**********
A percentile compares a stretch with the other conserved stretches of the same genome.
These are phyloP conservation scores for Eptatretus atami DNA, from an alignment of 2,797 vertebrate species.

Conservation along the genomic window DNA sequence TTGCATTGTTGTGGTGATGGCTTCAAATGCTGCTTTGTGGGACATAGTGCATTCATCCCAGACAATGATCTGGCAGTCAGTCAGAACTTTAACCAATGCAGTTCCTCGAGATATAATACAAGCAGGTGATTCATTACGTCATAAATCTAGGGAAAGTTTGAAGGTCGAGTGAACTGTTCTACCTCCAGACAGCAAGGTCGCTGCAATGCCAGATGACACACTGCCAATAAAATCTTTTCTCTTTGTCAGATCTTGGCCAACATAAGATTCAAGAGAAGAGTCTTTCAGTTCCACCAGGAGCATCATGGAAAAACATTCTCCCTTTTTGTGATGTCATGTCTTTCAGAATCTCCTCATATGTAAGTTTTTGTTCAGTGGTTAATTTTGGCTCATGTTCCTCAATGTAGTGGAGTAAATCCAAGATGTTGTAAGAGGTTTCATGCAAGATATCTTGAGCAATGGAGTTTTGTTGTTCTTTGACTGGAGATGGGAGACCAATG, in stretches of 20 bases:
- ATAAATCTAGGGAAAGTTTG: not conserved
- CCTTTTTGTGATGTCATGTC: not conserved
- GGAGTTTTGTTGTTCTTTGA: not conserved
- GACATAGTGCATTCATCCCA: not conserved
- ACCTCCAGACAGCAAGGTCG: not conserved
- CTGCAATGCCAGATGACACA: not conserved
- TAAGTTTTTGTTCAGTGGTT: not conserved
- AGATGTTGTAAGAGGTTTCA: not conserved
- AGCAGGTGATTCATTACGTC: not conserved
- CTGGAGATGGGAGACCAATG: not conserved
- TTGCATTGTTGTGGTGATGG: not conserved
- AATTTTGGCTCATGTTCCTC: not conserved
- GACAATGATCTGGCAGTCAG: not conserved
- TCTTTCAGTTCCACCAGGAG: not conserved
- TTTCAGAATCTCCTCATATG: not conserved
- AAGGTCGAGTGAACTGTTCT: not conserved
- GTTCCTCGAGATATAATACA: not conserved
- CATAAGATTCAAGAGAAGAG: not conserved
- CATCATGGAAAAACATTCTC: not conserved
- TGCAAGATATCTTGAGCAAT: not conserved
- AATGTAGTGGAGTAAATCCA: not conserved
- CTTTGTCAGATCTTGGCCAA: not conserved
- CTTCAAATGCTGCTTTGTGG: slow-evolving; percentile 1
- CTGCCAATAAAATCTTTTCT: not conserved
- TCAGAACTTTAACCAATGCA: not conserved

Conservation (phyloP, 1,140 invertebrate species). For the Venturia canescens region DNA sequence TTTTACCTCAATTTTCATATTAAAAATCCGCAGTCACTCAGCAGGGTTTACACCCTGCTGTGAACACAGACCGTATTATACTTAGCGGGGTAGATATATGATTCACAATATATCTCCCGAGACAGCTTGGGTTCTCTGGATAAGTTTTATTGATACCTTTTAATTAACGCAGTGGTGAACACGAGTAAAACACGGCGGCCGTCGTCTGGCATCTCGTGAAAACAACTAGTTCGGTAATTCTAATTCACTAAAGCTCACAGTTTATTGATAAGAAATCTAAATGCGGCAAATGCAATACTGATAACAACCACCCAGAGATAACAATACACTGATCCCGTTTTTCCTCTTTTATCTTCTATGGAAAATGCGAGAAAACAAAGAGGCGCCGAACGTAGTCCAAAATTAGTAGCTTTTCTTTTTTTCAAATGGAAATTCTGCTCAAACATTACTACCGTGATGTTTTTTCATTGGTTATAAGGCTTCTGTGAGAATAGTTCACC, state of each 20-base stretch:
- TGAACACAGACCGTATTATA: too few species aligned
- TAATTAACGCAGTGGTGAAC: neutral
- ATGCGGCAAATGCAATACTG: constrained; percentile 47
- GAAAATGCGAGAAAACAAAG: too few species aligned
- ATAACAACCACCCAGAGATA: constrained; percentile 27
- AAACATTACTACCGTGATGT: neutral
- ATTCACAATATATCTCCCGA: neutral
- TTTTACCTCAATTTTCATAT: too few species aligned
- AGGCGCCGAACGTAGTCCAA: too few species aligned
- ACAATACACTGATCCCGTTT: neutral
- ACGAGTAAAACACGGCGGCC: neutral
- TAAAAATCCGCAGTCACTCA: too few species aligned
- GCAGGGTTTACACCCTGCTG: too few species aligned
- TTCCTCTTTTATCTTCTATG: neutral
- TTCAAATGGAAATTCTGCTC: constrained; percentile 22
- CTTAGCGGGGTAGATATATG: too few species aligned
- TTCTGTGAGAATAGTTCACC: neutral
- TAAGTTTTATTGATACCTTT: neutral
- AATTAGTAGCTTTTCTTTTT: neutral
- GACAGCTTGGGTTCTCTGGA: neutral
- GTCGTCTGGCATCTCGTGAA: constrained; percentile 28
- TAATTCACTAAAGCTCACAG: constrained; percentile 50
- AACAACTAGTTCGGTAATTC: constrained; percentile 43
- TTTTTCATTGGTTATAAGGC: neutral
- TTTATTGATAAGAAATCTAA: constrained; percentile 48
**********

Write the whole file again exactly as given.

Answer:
A percentile compares a stretch with the other conserved stretches of the same genome.
These are phyloP conservation scores for Eptatretus atami DNA, from an alignment of 2,797 vertebrate species.

Conservation along the genomic window DNA sequence TTGCATTGTTGTGGTGATGGCTTCAAATGCTGCTTTGTGGGACATAGTGCATTCATCCCAGACAATGATCTGGCAGTCAGTCAGAACTTTAACCAATGCAGTTCCTCGAGATATAATACAAGCAGGTGATTCATTACGTCATAAATCTAGGGAAAGTTTGAAGGTCGAGTGAACTGTTCTACCTCCAGACAGCAAGGTCGCTGCAATGCCAGATGACACACTGCCAATAAAATCTTTTCTCTTTGTCAGATCTTGGCCAACATAAGATTCAAGAGAAGAGTCTTTCAGTTCCACCAGGAGCATCATGGAAAAACATTCTCCCTTTTTGTGATGTCATGTCTTTCAGAATCTCCTCATATGTAAGTTTTTGTTCAGTGGTTAATTTTGGCTCATGTTCCTCAATGTAGTGGAGTAAATCCAAGATGTTGTAAGAGGTTTCATGCAAGATATCTTGAGCAATGGAGTTTTGTTGTTCTTTGACTGGAGATGGGAGACCAATG, in stretches of 20 bases:
- ATAAATCTAGGGAAAGTTTG: not conserved
- CCTTTTTGTGATGTCATGTC: not conserved
- GGAGTTTTGTTGTTCTTTGA: not conserved
- GACATAGTGCATTCATCCCA: not conserved
- ACCTCCAGACAGCAAGGTCG: not conserved
- CTGCAATGCCAGATGACACA: not conserved
- TAAGTTTTTGTTCAGTGGTT: not conserved
- AGATGTTGTAAGAGGTTTCA: not conserved
- AGCAGGTGATTCATTACGTC: not conserved
- CTGGAGATGGGAGACCAATG: not conserved
- TTGCATTGTTGTGGTGATGG: not conserved
- AATTTTGGCTCATGTTCCTC: not conserved
- GACAATGATCTGGCAGTCAG: not conserved
- TCTTTCAGTTCCACCAGGAG: not conserved
- TTTCAGAATCTCCTCATATG: not conserved
- AAGGTCGAGTGAACTGTTCT: not conserved
- GTTCCTCGAGATATAATACA: not conserved
- CATAAGATTCAAGAGAAGAG: not conserved
- CATCATGGAAAAACATTCTC: not conserved
- TGCAAGATATCTTGAGCAAT: not conserved
- AATGTAGTGGAGTAAATCCA: not conserved
- CTTTGTCAGATCTTGGCCAA: not conserved
- CTTCAAATGCTGCTTTGTGG: slow-evolving; percentile 1
- CTGCCAATAAAATCTTTTCT: not conserved
- TCAGAACTTTAACCAATGCA: not conserved

Conservation (phyloP, 1,140 invertebrate species). For the Venturia canescens region DNA sequence TTTTACCTCAATTTTCATATTAAAAATCCGCAGTCACTCAGCAGGGTTTACACCCTGCTGTGAACACAGACCGTATTATACTTAGCGGGGTAGATATATGATTCACAATATATCTCCCGAGACAGCTTGGGTTCTCTGGATAAGTTTTATTGATACCTTTTAATTAACGCAGTGGTGAACACGAGTAAAACACGGCGGCCGTCGTCTGGCATCTCGTGAAAACAACTAGTTCGGTAATTCTAATTCACTAAAGCTCACAGTTTATTGATAAGAAATCTAAATGCGGCAAATGCAATACTGATAACAACCACCCAGAGATAACAATACACTGATCCCGTTTTTCCTCTTTTATCTTCTATGGAAAATGCGAGAAAACAAAGAGGCGCCGAACGTAGTCCAAAATTAGTAGCTTTTCTTTTTTTCAAATGGAAATTCTGCTCAAACATTACTACCGTGATGTTTTTTCATTGGTTATAAGGCTTCTGTGAGAATAGTTCACC, state of each 20-base stretch:
- TGAACACAGACCGTATTATA: too few species aligned
- TAATTAACGCAGTGGTGAAC: neutral
- ATGCGGCAAATGCAATACTG: constrained; percentile 47
- GAAAATGCGAGAAAACAAAG: too few species aligned
- ATAACAACCACCCAGAGATA: constrained; percentile 27
- AAACATTACTACCGTGATGT: neutral
- ATTCACAATATATCTCCCGA: neutral
- TTTTACCTCAATTTTCATAT: too few species aligned
- AGGCGCCGAACGTAGTCCAA: too few species aligned
- ACAATACACTGATCCCGTTT: neutral
- ACGAGTAAAACACGGCGGCC: neutral
- TAAAAATCCGCAGTCACTCA: too few species aligned
- GCAGGGTTTACACCCTGCTG: too few species aligned
- TTCCTCTTTTATCTTCTATG: neutral
- TTCAAATGGAAATTCTGCTC: constrained; percentile 22
- CTTAGCGGGGTAGATATATG: too few species aligned
- TTCTGTGAGAATAGTTCACC: neutral
- TAAGTTTTATTGATACCTTT: neutral
- AATTAGTAGCTTTTCTTTTT: neutral
- GACAGCTTGGGTTCTCTGGA: neutral
- GTCGTCTGGCATCTCGTGAA: constrained; percentile 28
- TAATTCACTAAAGCTCACAG: constrained; percentile 50
- AACAACTAGTTCGGTAATTC: constrained; percentile 43
- TTTTTCATTGGTTATAAGGC: neutral
- TTTATTGATAAGAAATCTAA: constrained; percentile 48